The electrical resistivity of the films was investigated by recording their resistivity ρ at different temperatures T, as shown in Figure 8. The films behave as semiconductors because ρ decreases with increasing T. ρ of the film oxidized with an applied magnetic field of 6 T is higher than that of the film oxidized without an applied magnetic field when the temperature is lower than 318 K. According to a previous study, ρ is related to the concentration of oxygen vacancies and grain size . Usually, a small grain size results in a high ρ, and a lower concentration of oxygen vacancies will result in a low ρ. However, in this study, a high concentration of vacancies leads to a high ρ because the scattering is enhanced by oxygen vacancies . This result in the film formed under a magnetic field of 6 T having a higher ρ than that of the film oxidized without a magnetic field because the former contains more vacancies than the latter. The difference of ρ between the films is larger at lower T. High ρ can result from low carrier concentration and/or mobility . In this study, because both films have no change of carrier concentration, the higher ρ of the films with deceasing T mainly results from lowered mobility. At lower temperature, the mobility of carriers is decreased. Because the concentration of oxygen vacancies is higher in the film formed under a magnetic field of 6 T than that formed under 0 T, more carriers are inactive at lower T. This leads to a large decrease in the mobility of carriers with decreasing T. Therefore, the difference in ρ between the two films increases with decreasing T. At RT, ρ of the film oxidized without a magnetic field is 0.164 Ω · m and that of the film oxidized under a magnetic field of 6 T is 0.813 Ω · m, both of which are much lower than that of an undoped ZnO film (1.429 Ω · m).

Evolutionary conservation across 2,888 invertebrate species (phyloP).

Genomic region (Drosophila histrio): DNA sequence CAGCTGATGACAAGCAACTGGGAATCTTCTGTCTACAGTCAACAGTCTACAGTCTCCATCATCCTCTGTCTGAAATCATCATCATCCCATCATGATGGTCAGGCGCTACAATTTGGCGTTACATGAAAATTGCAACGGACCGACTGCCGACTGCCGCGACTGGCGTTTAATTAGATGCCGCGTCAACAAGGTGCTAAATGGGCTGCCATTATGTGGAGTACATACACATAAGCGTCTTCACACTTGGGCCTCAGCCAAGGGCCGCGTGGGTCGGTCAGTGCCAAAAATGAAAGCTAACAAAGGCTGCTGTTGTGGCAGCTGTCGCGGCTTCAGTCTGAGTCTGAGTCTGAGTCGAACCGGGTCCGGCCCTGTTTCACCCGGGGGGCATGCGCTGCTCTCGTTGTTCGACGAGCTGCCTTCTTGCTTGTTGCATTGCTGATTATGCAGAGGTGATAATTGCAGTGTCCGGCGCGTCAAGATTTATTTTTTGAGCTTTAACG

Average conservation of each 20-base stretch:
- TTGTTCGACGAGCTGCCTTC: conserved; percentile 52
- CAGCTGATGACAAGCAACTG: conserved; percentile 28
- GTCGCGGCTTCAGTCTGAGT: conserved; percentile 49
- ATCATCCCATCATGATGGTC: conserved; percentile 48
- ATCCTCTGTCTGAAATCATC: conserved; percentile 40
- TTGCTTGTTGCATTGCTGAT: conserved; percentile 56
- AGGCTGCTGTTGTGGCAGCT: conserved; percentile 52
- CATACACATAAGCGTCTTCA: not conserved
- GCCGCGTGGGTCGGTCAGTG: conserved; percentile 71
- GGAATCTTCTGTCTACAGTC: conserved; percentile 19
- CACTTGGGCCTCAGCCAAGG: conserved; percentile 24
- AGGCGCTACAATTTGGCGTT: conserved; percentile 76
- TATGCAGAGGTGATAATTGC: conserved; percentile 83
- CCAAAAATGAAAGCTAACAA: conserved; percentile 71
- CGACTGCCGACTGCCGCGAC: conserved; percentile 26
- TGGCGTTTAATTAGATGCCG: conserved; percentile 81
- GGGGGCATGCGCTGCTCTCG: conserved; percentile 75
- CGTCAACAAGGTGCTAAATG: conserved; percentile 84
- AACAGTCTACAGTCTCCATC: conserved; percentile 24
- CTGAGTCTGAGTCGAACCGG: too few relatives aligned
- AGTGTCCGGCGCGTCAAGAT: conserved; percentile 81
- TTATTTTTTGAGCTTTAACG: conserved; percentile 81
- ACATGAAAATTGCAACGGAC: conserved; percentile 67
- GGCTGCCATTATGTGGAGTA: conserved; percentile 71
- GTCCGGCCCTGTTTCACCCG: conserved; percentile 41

Plots of magnetization versus magnetic field (M-H) for the Co-doped ZnO films at RT are illustrated in Figure 9. Because the diamagnetic background was not subtracted, the films are difficult to magnetize to saturation. Both films exhibit well-defined magnetization hysteresis, implying that they are ferromagnetic at RT. The magnetism of the film oxidized under a magnetic field of 6 T is higher than that of the film oxidized without an applied magnetic field. This enhancement of magnetism is caused by the presence of oxygen vacancies and Co clusters in the film oxidized under a high magnetic field.